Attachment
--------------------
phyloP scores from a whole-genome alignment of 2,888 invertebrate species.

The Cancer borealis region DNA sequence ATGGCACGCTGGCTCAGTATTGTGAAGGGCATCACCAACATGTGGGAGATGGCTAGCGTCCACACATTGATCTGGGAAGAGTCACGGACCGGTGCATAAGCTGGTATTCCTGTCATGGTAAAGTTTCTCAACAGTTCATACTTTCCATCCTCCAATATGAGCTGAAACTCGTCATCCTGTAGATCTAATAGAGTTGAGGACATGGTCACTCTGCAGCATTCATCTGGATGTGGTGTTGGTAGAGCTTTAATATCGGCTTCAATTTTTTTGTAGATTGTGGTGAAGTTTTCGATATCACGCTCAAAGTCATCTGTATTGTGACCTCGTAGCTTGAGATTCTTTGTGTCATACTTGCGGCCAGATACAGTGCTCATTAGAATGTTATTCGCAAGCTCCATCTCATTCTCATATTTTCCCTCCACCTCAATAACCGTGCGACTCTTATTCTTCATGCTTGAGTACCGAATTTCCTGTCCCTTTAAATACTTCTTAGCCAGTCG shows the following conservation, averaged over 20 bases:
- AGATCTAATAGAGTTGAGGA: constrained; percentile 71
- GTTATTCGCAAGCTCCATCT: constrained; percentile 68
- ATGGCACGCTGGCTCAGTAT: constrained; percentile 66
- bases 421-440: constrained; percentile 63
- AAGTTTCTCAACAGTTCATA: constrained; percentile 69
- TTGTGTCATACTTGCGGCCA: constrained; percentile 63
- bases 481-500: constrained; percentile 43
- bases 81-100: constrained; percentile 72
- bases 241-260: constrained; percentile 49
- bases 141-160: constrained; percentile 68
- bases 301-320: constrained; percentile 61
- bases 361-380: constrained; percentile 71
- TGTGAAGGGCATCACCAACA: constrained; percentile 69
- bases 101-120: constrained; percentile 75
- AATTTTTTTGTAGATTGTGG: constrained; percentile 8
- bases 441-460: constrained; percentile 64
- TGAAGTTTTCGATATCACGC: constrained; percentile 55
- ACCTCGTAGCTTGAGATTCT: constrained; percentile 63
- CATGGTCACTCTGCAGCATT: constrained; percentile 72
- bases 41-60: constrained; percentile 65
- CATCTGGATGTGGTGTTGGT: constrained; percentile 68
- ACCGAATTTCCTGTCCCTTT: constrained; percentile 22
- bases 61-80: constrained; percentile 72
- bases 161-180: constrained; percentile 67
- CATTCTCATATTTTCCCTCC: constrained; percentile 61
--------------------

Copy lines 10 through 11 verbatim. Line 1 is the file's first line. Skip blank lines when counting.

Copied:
- bases 81-100: constrained; percentile 72
- bases 241-260: constrained; percentile 49